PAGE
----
If you spend any amount of time on social media, chances are you’ve seen an article about decluttering your home. I’ve written about streamlining your household on this very blog. But I have to confess that I didn’t really thinking about the implications of those terms until I read The Class Politics of Decluttering. Stephanie Land asks a really important question: “What if your life is streamlined out of necessity, and not choice?”
Land’s argument is that making the choice to have less stuff in your household is a privilege: if you can afford to get rid of anything, you already have more than you need. If you’re able to make choices about what you really need, you’re already in a better position than those who operate on a different system of choices. For them, the central question is not “Do I need this?” Rather, the question is “Even though I don’t need this right now, am I likely to need this at some point in the future, when I might not be able to afford it?” If the answer to that question is Yes, that’s where clutter begins.
As I’ve mentioned before, I come from a family of people who didn’t throw things away. Both of my parents grew up during the Depression era; they grew up in families where there wasn’t always much to eat, where hand-me-down clothes were the only option for most family members. Throughout his life, my father would stop in his tracks and pick up a stray bolt or screw he’d spotted in the middle of a parking lot. His garage was full of small jars of such treasures.
No one used to call that kind of behavior hoarding. It was frugality, or conservation, or something equally honorable. I grew up thinking it was a little excessive. But the renewed focus on decluttering seems to have developed in response to a culture where everything is disposable. Broken toaster? Throw it out! Don’t waste your time trying to figure out how to fix it. TV shows like Hoarders contribute to our sense that holding on to stuff is a bad idea. Decluttering becomes yet another way to separate Us from Them.
Sometimes, though, people hold on to things because they can’t afford to get rid of them. If someone has a house filled with broken appliances, perhaps that’s because replacements are out of the question–but the hope of an affordable repair is worth holding on to. Meanwhile, those of us who can afford to declutter ignore the fact that disposing of excess doesn’t eliminate it; rather, it just passes the clutter along to a new location. Whether that’s a landfill or a resale shop, the point is that we no longer have to claim it as our own.
Think about it this way: how many people do you know who have a garage so full of stuff, they can’t park their cars indoors? (We’ll set aside the matter of being able to afford covered parking for the moment–that in itself is a huge luxury.) How many people do you know who rent a storage unit for the stuff that can’t fit into their homes? And what meaningful purpose does any of it serve?
I don’t want to sound as if I’m part of the movement claiming to value experiences over stuff. Like Elissa Strauss, I think that’s a really sexist way to look at our lives. Experiences have always been seen as the province of men, whether those men are traveling the seas on whaling ships or braving the frontiers of the wild west. Settling the domestic sphere–with curtains, rugs, all manner of domestic stuff–was, traditionally, the province of women. No surprise, then, that experiences are still viewed as more desirable. (And never mind that adventuring men need lots of stuff to have those experiences.)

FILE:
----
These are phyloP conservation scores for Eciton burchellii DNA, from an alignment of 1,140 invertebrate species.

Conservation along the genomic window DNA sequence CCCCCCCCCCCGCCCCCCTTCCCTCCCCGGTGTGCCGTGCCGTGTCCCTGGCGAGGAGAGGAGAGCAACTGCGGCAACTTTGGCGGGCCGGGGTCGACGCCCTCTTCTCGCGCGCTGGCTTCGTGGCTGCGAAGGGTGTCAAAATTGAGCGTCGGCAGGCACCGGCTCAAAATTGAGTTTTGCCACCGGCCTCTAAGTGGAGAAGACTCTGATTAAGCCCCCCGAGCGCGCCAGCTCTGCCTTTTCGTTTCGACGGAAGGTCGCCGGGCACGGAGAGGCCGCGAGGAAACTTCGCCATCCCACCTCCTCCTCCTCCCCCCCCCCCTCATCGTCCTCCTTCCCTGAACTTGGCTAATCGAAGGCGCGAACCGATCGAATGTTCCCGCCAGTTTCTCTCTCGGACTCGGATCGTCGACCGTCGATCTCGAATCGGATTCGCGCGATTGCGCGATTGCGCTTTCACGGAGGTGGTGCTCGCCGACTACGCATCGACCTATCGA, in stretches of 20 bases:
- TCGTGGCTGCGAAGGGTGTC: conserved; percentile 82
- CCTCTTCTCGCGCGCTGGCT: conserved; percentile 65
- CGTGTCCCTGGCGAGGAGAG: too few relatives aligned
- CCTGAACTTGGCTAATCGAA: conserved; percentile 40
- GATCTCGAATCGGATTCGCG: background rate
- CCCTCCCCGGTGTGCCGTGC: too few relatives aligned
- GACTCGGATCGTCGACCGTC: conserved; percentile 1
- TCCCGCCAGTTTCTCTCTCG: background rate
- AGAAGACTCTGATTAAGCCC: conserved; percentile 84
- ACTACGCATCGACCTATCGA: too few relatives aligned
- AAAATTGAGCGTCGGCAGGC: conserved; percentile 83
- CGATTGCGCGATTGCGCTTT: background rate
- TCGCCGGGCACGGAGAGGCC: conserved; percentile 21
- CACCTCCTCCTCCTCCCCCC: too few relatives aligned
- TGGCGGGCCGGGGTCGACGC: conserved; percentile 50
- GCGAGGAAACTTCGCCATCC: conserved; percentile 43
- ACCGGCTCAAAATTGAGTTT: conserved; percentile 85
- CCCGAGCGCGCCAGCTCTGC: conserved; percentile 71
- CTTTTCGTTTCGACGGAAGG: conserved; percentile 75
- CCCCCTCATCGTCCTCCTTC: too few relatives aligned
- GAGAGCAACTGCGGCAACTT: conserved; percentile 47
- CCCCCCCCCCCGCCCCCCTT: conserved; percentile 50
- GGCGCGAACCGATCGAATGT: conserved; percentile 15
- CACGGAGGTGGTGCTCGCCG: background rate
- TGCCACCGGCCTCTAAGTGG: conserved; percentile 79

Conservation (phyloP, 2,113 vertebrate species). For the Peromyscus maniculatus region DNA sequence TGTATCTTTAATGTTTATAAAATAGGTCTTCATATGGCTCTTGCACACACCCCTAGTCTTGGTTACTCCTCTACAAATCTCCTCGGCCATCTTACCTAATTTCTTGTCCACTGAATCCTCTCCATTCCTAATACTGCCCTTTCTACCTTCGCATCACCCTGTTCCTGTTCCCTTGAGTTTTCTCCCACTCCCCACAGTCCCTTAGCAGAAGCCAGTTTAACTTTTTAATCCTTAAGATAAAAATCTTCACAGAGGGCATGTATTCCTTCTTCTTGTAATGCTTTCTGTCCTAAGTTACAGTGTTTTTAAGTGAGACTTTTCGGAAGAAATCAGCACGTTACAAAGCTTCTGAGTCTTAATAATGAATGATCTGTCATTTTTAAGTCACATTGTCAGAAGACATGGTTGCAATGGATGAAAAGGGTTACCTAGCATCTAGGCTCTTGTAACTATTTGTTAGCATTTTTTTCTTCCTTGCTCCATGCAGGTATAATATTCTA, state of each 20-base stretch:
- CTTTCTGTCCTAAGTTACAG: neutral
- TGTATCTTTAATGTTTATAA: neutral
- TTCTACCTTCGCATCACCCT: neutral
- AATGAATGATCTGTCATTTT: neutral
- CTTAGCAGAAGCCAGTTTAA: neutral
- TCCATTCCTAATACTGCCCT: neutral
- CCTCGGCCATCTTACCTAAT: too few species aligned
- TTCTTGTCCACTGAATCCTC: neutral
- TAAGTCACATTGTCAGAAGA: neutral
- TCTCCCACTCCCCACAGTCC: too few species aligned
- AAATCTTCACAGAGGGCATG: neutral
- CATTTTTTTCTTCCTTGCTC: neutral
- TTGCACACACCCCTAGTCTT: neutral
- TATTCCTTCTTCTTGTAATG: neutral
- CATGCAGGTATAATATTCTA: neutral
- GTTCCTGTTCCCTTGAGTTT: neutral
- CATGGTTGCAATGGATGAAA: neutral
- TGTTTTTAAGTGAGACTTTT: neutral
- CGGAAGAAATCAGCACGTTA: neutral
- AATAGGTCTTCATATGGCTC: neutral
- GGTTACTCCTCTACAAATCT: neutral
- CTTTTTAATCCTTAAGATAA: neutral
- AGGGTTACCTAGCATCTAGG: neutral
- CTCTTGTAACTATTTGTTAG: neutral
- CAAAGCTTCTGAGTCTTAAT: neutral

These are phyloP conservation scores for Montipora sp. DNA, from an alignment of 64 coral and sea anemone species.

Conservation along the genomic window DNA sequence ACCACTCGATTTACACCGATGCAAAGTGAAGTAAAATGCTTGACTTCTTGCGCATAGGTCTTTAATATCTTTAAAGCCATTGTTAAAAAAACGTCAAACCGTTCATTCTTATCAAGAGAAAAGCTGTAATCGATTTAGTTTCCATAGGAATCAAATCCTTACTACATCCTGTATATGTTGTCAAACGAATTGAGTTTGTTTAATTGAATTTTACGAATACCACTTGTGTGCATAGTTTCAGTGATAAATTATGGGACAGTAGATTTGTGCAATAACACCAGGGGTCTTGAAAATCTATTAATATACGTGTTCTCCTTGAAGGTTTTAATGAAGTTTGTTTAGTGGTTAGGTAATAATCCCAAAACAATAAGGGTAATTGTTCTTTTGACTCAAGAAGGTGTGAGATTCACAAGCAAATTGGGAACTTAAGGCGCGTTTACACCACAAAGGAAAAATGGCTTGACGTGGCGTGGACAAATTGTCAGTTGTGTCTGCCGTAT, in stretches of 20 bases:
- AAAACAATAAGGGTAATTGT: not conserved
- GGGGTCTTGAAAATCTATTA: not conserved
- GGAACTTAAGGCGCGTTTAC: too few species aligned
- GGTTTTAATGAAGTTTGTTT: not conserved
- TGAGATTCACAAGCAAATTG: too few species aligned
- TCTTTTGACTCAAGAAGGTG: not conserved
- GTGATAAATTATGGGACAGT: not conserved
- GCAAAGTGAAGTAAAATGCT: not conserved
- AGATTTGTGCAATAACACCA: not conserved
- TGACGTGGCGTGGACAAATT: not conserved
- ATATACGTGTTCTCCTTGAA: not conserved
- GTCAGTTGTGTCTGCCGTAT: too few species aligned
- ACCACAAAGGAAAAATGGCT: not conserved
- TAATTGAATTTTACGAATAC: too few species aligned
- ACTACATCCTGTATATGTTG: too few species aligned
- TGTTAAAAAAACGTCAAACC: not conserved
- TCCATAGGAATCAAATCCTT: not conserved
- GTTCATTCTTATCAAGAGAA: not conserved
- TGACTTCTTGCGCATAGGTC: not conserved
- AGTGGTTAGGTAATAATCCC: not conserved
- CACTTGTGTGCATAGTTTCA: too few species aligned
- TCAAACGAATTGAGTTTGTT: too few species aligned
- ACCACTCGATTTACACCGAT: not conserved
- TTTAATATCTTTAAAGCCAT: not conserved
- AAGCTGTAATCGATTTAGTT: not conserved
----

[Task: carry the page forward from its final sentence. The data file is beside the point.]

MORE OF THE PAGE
My point is, most of us don’t even think about the wealth that our stuff represents. We just think of it as a burden that needs to be managed. So there’s good management–charitable donation, or storage somewhere out of public view–and bad management–clutter. As Land points out, we also think of “bad” and “good” consumerism. The “bad” consumer is the person who joins the hoard for Black Friday sales, looking for a deal. The “good” consumer is the one who laughs at Black Friday video on TV and says “I don’t need a new TV badly enough to deal with that.”
I’m guilty of being that “good” consumer. And although I have, on occasion, commented on the fact that those Black Friday sales probably make Christmas possible for some families who are struggling just to make ends meet, that didn’t stop me from scoffing at those videos and saying “You couldn’t pay me to go near Target on Black Friday.” I’m ashamed to admit that, but it’s true.
“That those major sales bring the unattainable items to a level of affordability is what drives all of those people to line up and storm through doors on Black Friday,” Land writes. “Those aren’t wealthy people who have a house full of expensive items they don’t need. Those are people teetering on or even below the poverty level, desperate for comfort in their homes. To point to them as a reason to start an anti-consumerism movement is just another form of social shaming.”
I’m going to be thinking very differently about the stuff in my house as I work toward decluttering. And I’m definitely going to be thinking twice before I bring more stuff in. It’s time for me to start thinking about clutter as a marker of abundance–and it’s time to start thinking about how to manage that abundance in better ways. If my clutter isn’t serving me, then it certainly isn’t doing anyone else any good.